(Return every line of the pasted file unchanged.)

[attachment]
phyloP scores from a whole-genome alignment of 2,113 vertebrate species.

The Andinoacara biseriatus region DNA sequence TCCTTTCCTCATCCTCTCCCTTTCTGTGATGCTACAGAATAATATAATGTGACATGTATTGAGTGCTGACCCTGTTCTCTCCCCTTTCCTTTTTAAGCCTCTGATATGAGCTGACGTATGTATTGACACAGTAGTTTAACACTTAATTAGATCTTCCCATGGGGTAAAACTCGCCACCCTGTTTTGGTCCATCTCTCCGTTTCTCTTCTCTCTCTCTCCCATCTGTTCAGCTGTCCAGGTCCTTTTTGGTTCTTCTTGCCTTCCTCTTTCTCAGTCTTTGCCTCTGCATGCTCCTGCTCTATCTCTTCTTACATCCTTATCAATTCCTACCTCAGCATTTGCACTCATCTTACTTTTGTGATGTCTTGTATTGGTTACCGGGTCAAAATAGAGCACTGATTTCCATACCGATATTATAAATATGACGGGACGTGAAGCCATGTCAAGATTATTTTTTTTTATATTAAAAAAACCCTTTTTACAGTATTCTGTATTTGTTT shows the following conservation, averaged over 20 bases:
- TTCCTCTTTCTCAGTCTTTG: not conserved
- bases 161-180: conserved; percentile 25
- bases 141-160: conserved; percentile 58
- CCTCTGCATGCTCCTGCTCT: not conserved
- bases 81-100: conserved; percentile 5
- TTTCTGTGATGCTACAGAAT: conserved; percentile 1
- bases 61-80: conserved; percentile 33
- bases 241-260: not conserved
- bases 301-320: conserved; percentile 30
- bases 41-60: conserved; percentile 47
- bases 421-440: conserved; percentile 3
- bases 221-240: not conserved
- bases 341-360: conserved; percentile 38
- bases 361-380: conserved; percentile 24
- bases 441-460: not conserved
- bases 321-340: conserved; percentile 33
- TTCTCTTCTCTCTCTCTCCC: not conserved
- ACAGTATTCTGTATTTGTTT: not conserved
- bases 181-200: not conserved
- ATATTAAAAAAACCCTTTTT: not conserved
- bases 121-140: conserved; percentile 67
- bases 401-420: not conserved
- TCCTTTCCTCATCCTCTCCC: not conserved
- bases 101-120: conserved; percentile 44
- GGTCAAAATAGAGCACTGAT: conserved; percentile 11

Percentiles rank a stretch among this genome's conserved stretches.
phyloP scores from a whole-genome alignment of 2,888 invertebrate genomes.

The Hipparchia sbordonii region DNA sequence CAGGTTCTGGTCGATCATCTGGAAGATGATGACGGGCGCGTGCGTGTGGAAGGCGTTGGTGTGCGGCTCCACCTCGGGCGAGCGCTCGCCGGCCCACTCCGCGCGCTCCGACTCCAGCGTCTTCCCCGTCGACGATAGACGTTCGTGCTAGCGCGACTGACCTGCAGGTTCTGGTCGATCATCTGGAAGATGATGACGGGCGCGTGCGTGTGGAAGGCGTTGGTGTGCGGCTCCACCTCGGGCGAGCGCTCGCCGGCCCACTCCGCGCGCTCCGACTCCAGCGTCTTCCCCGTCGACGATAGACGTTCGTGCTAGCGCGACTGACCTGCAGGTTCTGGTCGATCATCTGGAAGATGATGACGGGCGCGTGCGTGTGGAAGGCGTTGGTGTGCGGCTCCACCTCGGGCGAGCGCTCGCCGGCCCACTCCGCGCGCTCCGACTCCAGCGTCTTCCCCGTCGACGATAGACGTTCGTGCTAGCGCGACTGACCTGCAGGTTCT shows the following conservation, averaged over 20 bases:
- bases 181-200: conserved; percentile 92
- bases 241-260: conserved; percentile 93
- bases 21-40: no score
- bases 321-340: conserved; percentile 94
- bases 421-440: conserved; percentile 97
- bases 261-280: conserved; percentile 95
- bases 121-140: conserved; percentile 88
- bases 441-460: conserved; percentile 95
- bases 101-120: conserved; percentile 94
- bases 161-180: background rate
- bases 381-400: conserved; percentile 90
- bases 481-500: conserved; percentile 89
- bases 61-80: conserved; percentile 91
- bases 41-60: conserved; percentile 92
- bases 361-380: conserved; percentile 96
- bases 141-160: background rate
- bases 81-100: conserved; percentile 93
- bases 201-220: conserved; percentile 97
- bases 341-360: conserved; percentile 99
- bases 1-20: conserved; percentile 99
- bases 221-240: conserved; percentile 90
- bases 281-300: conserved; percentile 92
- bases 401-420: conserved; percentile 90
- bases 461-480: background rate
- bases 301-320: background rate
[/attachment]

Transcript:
phyloP scores from a whole-genome alignment of 2,113 vertebrate species.

The Andinoacara biseriatus region DNA sequence TCCTTTCCTCATCCTCTCCCTTTCTGTGATGCTACAGAATAATATAATGTGACATGTATTGAGTGCTGACCCTGTTCTCTCCCCTTTCCTTTTTAAGCCTCTGATATGAGCTGACGTATGTATTGACACAGTAGTTTAACACTTAATTAGATCTTCCCATGGGGTAAAACTCGCCACCCTGTTTTGGTCCATCTCTCCGTTTCTCTTCTCTCTCTCTCCCATCTGTTCAGCTGTCCAGGTCCTTTTTGGTTCTTCTTGCCTTCCTCTTTCTCAGTCTTTGCCTCTGCATGCTCCTGCTCTATCTCTTCTTACATCCTTATCAATTCCTACCTCAGCATTTGCACTCATCTTACTTTTGTGATGTCTTGTATTGGTTACCGGGTCAAAATAGAGCACTGATTTCCATACCGATATTATAAATATGACGGGACGTGAAGCCATGTCAAGATTATTTTTTTTTATATTAAAAAAACCCTTTTTACAGTATTCTGTATTTGTTT shows the following conservation, averaged over 20 bases:
- TTCCTCTTTCTCAGTCTTTG: not conserved
- bases 161-180: conserved; percentile 25
- bases 141-160: conserved; percentile 58
- CCTCTGCATGCTCCTGCTCT: not conserved
- bases 81-100: conserved; percentile 5
- TTTCTGTGATGCTACAGAAT: conserved; percentile 1
- bases 61-80: conserved; percentile 33
- bases 241-260: not conserved
- bases 301-320: conserved; percentile 30
- bases 41-60: conserved; percentile 47
- bases 421-440: conserved; percentile 3
- bases 221-240: not conserved
- bases 341-360: conserved; percentile 38
- bases 361-380: conserved; percentile 24
- bases 441-460: not conserved
- bases 321-340: conserved; percentile 33
- TTCTCTTCTCTCTCTCTCCC: not conserved
- ACAGTATTCTGTATTTGTTT: not conserved
- bases 181-200: not conserved
- ATATTAAAAAAACCCTTTTT: not conserved
- bases 121-140: conserved; percentile 67
- bases 401-420: not conserved
- TCCTTTCCTCATCCTCTCCC: not conserved
- bases 101-120: conserved; percentile 44
- GGTCAAAATAGAGCACTGAT: conserved; percentile 11

Percentiles rank a stretch among this genome's conserved stretches.
phyloP scores from a whole-genome alignment of 2,888 invertebrate genomes.

The Hipparchia sbordonii region DNA sequence CAGGTTCTGGTCGATCATCTGGAAGATGATGACGGGCGCGTGCGTGTGGAAGGCGTTGGTGTGCGGCTCCACCTCGGGCGAGCGCTCGCCGGCCCACTCCGCGCGCTCCGACTCCAGCGTCTTCCCCGTCGACGATAGACGTTCGTGCTAGCGCGACTGACCTGCAGGTTCTGGTCGATCATCTGGAAGATGATGACGGGCGCGTGCGTGTGGAAGGCGTTGGTGTGCGGCTCCACCTCGGGCGAGCGCTCGCCGGCCCACTCCGCGCGCTCCGACTCCAGCGTCTTCCCCGTCGACGATAGACGTTCGTGCTAGCGCGACTGACCTGCAGGTTCTGGTCGATCATCTGGAAGATGATGACGGGCGCGTGCGTGTGGAAGGCGTTGGTGTGCGGCTCCACCTCGGGCGAGCGCTCGCCGGCCCACTCCGCGCGCTCCGACTCCAGCGTCTTCCCCGTCGACGATAGACGTTCGTGCTAGCGCGACTGACCTGCAGGTTCT shows the following conservation, averaged over 20 bases:
- bases 181-200: conserved; percentile 92
- bases 241-260: conserved; percentile 93
- bases 21-40: no score
- bases 321-340: conserved; percentile 94
- bases 421-440: conserved; percentile 97
- bases 261-280: conserved; percentile 95
- bases 121-140: conserved; percentile 88
- bases 441-460: conserved; percentile 95
- bases 101-120: conserved; percentile 94
- bases 161-180: background rate
- bases 381-400: conserved; percentile 90
- bases 481-500: conserved; percentile 89
- bases 61-80: conserved; percentile 91
- bases 41-60: conserved; percentile 92
- bases 361-380: conserved; percentile 96
- bases 141-160: background rate
- bases 81-100: conserved; percentile 93
- bases 201-220: conserved; percentile 97
- bases 341-360: conserved; percentile 99
- bases 1-20: conserved; percentile 99
- bases 221-240: conserved; percentile 90
- bases 281-300: conserved; percentile 92
- bases 401-420: conserved; percentile 90
- bases 461-480: background rate
- bases 301-320: background rate